Madrasa students cannot sit for Secondary Education Examination for lack of syllabiThe federal government has yet to finalise the syllabi for madrasas from grades 6 to 10.
Farhan Alam is a 10th grader at Jame Sirajul Uloom Al-Safia, a madrasa (Muslim educational institute) in Kapilvastu. But Alam may not be able to appear for the Secondary Education Examination this year, as his school is yet to receive permission from the Office of the Controller of Examinations to conduct the exams. Like Alam, the fate of 60 other students hangs in the balance.
Madrasas in Nepal used to be religious institutions until 2004 when the government started registering them and had them adopt the Nepali curriculum while allowing them to continue as institutions of religious learning. However, the federal government has only finalised the syllabi for grades four and five. The syllabi for grades 6 to 10 have been designed but are yet to be finalised, according to Maulana Mahasud Khan, general secretary of Rastriya Madrasa Sangh. Since the madrasas do not have syllabi, their students are not qualified to sit for board examinations conducted by the state.
The madrasas have been conducting classes till grade 10, as they were given permission by local units to run classes till the secondary level. The local units, however, have not made the provision to qualify the students of madrasas to sit for Secondary Education Examination. The Office of the Controller of Examinations, which is under the federal government, decides which schools are qualified to conduct board examinations.
“We have been frequenting various government agencies to seek permission to allow our students to sit for board examinations,” said Abdul Gani Alqufi, maulana of Jame Sirajul Uloom Al-Safia. “This logistic quandary has deprived the children of madrasas of further education prospects.”
The madrasa, which was established a century ago, has 1,027 students.
Similarly, the students of madrasa Maditul Olumaharpur in Nawalparasi (West) are also facing the same problem. Pratappur Rural Municipality had granted permission to the madrasa to conduct classes up to grade nine but the ninth graders weren’t allowed to fill the required form for Secondary Education Examination this year.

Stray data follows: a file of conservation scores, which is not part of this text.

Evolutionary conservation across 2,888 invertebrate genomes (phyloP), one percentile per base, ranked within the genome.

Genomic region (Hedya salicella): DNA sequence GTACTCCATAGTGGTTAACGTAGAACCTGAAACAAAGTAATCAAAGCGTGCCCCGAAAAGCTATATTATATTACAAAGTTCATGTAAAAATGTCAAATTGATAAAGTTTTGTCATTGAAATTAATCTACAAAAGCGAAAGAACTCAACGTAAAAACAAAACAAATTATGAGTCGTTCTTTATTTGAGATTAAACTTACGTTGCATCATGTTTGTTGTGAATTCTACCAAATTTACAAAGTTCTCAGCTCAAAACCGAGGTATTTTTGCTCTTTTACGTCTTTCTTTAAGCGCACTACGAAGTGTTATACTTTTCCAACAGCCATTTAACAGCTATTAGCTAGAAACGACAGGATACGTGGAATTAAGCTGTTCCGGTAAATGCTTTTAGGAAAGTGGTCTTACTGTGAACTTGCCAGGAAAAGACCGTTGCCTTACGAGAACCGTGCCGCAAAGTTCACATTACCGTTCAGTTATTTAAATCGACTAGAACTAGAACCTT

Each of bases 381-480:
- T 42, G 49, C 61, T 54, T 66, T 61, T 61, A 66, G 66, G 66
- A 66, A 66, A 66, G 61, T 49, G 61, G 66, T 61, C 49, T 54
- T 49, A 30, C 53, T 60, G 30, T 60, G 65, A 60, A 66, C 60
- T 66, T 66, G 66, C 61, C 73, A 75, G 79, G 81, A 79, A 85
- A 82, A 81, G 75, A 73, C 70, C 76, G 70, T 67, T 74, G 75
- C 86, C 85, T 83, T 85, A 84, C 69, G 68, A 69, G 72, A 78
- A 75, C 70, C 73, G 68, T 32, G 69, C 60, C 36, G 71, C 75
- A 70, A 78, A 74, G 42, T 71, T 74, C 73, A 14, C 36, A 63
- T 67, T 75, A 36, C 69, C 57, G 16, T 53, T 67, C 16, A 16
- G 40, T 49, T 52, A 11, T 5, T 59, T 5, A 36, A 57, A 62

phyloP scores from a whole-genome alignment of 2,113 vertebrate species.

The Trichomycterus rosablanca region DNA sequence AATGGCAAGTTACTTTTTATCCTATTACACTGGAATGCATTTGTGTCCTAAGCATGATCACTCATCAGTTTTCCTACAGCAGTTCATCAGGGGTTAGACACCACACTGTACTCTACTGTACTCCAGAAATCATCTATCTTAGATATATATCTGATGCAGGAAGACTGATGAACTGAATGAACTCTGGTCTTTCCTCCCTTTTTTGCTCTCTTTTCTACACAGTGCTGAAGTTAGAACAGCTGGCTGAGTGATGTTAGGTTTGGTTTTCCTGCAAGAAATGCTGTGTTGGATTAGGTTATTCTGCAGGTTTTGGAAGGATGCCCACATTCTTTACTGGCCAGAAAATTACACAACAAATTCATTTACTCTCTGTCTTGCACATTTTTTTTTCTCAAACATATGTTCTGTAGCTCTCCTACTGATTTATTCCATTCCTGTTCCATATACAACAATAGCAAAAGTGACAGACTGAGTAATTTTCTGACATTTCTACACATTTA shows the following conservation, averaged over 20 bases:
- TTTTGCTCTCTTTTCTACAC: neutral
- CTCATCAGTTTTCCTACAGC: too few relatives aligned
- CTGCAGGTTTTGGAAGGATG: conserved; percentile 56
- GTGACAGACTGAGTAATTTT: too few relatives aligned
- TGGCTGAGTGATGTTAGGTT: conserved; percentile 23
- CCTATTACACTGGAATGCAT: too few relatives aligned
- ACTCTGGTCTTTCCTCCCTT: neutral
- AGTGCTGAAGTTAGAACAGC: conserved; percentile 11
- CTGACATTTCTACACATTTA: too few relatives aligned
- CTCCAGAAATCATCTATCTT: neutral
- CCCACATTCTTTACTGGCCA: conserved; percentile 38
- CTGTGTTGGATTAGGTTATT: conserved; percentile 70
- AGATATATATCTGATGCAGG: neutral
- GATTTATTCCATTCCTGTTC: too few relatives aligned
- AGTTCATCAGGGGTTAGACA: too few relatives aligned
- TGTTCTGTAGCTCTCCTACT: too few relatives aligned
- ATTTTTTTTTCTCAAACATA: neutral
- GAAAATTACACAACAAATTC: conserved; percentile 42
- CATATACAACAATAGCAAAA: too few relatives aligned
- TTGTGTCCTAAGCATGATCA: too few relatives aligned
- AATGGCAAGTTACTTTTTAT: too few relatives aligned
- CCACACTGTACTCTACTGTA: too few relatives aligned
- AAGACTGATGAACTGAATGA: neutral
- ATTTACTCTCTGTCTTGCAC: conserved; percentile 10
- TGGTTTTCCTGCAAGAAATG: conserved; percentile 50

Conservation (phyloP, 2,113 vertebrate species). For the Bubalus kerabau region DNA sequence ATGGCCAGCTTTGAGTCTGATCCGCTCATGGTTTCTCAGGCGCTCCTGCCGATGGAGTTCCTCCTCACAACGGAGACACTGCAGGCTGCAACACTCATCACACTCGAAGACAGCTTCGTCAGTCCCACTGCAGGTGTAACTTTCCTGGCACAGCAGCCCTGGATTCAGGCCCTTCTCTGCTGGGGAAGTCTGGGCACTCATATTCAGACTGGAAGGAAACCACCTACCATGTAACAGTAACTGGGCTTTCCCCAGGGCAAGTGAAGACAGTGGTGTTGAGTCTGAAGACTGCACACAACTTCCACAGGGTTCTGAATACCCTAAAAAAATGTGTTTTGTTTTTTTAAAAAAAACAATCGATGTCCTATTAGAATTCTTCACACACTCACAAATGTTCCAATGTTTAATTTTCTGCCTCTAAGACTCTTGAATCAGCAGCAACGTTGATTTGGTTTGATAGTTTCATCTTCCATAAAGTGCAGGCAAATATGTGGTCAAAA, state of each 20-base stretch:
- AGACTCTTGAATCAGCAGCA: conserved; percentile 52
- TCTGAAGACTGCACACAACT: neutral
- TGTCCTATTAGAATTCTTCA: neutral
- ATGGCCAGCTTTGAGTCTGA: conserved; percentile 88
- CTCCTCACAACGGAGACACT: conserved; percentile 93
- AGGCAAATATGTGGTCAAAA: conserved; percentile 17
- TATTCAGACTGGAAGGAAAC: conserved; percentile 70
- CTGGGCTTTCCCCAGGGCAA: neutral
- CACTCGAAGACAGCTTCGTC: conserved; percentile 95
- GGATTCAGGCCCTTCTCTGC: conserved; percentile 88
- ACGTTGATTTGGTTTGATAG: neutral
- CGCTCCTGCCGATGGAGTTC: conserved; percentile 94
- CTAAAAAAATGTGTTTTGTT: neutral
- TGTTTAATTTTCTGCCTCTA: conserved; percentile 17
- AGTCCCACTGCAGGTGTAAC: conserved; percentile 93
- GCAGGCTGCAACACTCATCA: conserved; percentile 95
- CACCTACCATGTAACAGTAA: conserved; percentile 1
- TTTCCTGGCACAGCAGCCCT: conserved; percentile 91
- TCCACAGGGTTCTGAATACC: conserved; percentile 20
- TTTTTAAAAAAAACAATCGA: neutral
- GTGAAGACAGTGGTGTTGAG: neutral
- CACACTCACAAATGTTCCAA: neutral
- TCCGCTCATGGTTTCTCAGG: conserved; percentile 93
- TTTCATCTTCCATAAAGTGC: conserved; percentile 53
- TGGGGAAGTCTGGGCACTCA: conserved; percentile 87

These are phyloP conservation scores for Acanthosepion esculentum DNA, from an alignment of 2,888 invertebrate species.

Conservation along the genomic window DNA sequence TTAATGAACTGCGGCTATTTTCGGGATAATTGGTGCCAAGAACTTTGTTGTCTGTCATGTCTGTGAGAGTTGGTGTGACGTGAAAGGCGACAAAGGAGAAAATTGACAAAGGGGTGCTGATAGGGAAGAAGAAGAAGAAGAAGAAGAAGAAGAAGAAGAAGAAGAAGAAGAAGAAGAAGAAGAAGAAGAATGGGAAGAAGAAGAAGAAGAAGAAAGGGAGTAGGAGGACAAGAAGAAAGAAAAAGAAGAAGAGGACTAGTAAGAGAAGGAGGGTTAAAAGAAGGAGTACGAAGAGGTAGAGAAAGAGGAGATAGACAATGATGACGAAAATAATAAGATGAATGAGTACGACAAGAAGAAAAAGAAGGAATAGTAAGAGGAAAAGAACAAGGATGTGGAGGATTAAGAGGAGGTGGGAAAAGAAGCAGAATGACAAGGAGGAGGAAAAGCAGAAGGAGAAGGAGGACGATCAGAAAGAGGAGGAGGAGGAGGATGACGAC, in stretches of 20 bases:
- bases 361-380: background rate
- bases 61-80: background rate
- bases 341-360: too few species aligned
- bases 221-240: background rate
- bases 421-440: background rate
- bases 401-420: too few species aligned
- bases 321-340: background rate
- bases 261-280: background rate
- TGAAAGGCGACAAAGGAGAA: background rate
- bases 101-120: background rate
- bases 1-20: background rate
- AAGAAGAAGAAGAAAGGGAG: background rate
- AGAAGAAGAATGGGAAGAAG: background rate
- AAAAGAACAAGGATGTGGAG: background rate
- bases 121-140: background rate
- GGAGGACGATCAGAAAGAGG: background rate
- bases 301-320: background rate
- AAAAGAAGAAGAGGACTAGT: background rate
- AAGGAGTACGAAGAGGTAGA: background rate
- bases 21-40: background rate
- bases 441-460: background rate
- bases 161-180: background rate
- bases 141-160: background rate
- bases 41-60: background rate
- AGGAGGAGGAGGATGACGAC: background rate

Muwaraha Ahamad, a ninth grader at the madrasa, fears that he will not be able to appear for the board examination next year.
“We could not fill the form this year. We don’t know whether we can appear for the boards next year or not,” he said.
Nineteen students, including Ahamad, had appeared in an examination conducted by the local unit in grade 8. They had followed the syllabi of the madrasas in India.
“We borrowed the syllabi from the madrasas in India and taught our students. Based on the syllabi, we prepared the tests,” said Ameer Yajumal, maulana of the madrasa.
Abdul Rauf Khan, former education officer, said that the government’s lackadaisical approach to madrasa education has left hundreds of Muslim students in a lurch.
“The government directed local units to upgrade madrasas to the secondary level without proper planning, including that for syllabi and textbooks,” said Khan. “They did not think it necessary to make provisions for madrasa students to sit for Secondary Education Examination.”
Dadhiram Sharma, the education coordinator of Pratappur Rural Municipality, said his office had granted permission to local madrasas to operate as a secondary school.
“We will seek admission for madrasa students in other schools and allow them to sit for the board examinations. The future of students cannot be ruined due to a lack of syllabi,” said Sharma. “We are in constant talks with the Education Coordination Unit to solve this problem once and for all.”
Around 700,000 Muslim children are enrolled in 4,000 madrasas across the country. Out of the 4,000, the centre has granted government school status to about 1,000 madrasas, according to Zaheed Pervej, a Tribhuvan University professor who has researched extensively on Nepali madrasas.
Sudarshan Baral, the minister for Social Development, who is also responsible for overseeing Province 5’s education sector, said that he will take immediate steps to coordinate with the Office of the Controller of Examinations in regards to the future of madrasa students.
“I will talk to the concerned authority and try to give the same status and opportunity to madrasa students as that of community school students,” Baral said.
On Sunday, Muslim leaders met Chief Minister Shankar Pokharel and submitted a report underlining the problems of madrasas and plausible solutions. Pokharel said that he will pressurise the concerned authority to address the issue, starting with the preparation of syllabi for madrasas that would qualify their students to sit for Secondary Education Examination.
“The provincial government will take initiatives to nationalise madrasa education,” said Pokharel.